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King Abdullah bin Abdulaziz Al Saud: A Great Reformer

Mehmood Ul Hassan Khan


Late King Abdullah bin Abdulaziz, was a great reformer. He was a revered leader. He was so proud of the Kingdom’s journey towards greater socio-economic prosperity, tolerance and stability. He was a brave partner in fighting violent extremism who proved just as important as a proponent of peace.

He invested billions of dollars into modernization of its education system, opened up the macro-economy, ushered the country into WTO, curbed the authority of the religious police and initiated global interfaith harmony drive, cracked down on extremism and terrorism.

In whole human history there are people who walk on this Earth without even causing a ripple in the sea of life. On the other hand, there are people who took advantage of the blessings life has given them to create a tsunami in the sea of life. King Abdullah bin Abdulaziz is a person who has influenced and inspired so many persons.

He stood against terrorism and many crises made so many sincere efforts to bring about global peace and harmony. He was remained a force of moderation. He contested Al Qaeda’s militant interpretations of the faith as justifying, even compelling, terrorist acts. He ordered that textbooks be purged of their most extreme language and sent 900 imams to re-education sessions. He had hundreds of militants arrested and some beheaded.

He continued to call on his fellow Muslims to exercise religious tolerance and to reach out to non-Muslims. He was indeed man of peace. He unified the GCC primarily in the defense realm.

He introduced many reforms in Saudi Arabia which revolutionized its health, education, housing and economy. During his rule Saudi Arabia achieved remarkable high rates of GDPs, FDIs and social development. Now, Saudi Arabia is the largest economy of the Gulf Cooperation Council (GCC) and Middle East and North Africa (MENA). It is the member of G-20 too. Moreover, Saudi Arabia maintained his position as the world’s largest exporter of oil. During to his rigorous reforms in financial and banking sectors, he stabilized the national, regional and global economy.

He initiated many reforms and was instrumental in correcting the status of women within Saudi society and abroad. He showed great determination to empower women and end any attempt to undermine their role in the name of Islam. He took a firm stand against people who were resistant to change and against the empowerment of women in Saudi Arabia.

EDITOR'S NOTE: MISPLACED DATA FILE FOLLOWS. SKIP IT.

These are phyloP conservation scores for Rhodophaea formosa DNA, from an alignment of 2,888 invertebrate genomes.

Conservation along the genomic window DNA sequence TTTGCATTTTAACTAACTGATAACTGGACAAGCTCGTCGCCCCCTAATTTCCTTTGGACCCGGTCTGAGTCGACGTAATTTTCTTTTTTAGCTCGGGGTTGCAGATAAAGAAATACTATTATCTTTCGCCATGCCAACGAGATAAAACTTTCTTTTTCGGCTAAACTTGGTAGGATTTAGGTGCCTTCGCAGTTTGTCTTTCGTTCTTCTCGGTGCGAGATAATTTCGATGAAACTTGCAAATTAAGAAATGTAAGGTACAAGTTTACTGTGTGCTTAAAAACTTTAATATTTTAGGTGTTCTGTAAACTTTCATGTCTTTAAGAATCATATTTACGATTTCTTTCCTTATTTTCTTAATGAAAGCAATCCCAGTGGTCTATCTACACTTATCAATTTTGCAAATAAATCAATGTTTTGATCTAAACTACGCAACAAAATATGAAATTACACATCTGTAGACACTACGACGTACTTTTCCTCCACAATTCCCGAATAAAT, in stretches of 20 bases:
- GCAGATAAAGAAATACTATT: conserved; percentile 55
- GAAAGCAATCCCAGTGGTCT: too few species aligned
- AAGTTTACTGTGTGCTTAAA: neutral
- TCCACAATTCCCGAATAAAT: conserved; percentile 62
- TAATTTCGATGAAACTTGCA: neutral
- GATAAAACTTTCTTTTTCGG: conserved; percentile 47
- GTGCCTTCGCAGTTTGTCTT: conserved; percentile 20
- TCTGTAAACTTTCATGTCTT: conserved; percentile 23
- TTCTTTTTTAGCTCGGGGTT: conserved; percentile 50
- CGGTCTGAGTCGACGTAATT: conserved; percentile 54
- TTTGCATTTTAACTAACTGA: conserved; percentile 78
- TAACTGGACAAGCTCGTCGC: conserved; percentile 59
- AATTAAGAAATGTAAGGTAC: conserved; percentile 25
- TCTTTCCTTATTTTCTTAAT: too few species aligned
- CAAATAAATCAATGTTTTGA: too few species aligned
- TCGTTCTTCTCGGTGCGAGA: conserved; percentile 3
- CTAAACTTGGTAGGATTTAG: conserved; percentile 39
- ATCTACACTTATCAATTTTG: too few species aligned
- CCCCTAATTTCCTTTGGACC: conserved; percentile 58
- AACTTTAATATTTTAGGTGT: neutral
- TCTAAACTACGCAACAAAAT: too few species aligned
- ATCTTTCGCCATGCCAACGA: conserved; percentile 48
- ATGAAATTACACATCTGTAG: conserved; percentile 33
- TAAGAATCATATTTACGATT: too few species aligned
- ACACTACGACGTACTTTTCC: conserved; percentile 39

In August 2010 King Abdullah decreed that only officially approved religious scholars would be allowed to issue fatwas, putting a stop to fatwas that discriminated against women and did not represent the true spirit of Islam. He received accomplished women in his court, encouraging them to excel and contribute.

The most significant step towards modernizing Saudi Arabia was the decision to allow women to run and vote in municipal elections and become members of the Shoura Council. On Sept. 26, 2011, the king provided the opportunity for women to participate in public life. It was a positive development that finally ended an era of discrimination against women.

Investing in education for women has been a priority in King Abdullah’s educational reforms. Women today represent almost 60 per cent of university graduates. Vocational institutes for women have been introduced and private colleges and universities for women have spread throughout major cities in the Kingdom facilitating the integration of more qualified women into the workforce. Their contributions today reflect their capabilities in new fields of specializations, allowing them to compete with men as bankers, financiers, IT specialists and consultants. Today they are recognized as CEOs in large companies and are reputable board members and consultants in many organizations. Women with the royal support of King Abdullah were able to influence management policies and with their professional status they succeeded in enhancing the role of the private sector and shaping the Saudi economy.

King Abdullah took major steps to enforce regulations that support the role of women in society. Laws were amended and novel national gender policies were applied with new established institutions to implement them. In 2006 he initiated an official ID card for women, which was met with an uproar by the religious scholars because it would include the woman’s photo. Accordingly many women resisted the ID card until it was required for all government and business transactions.

He ordered the country’s first elections for municipal councils in 2005, and 2009 in which women would vote. He introduced many strategic steps in the field of education and his greatest legacy, however, may prove to be a scholarship program that sent tens of thousands of young Saudi men and women abroad to study at Western universities and colleges. He encouraged the working of men and women in the government, industry and academia.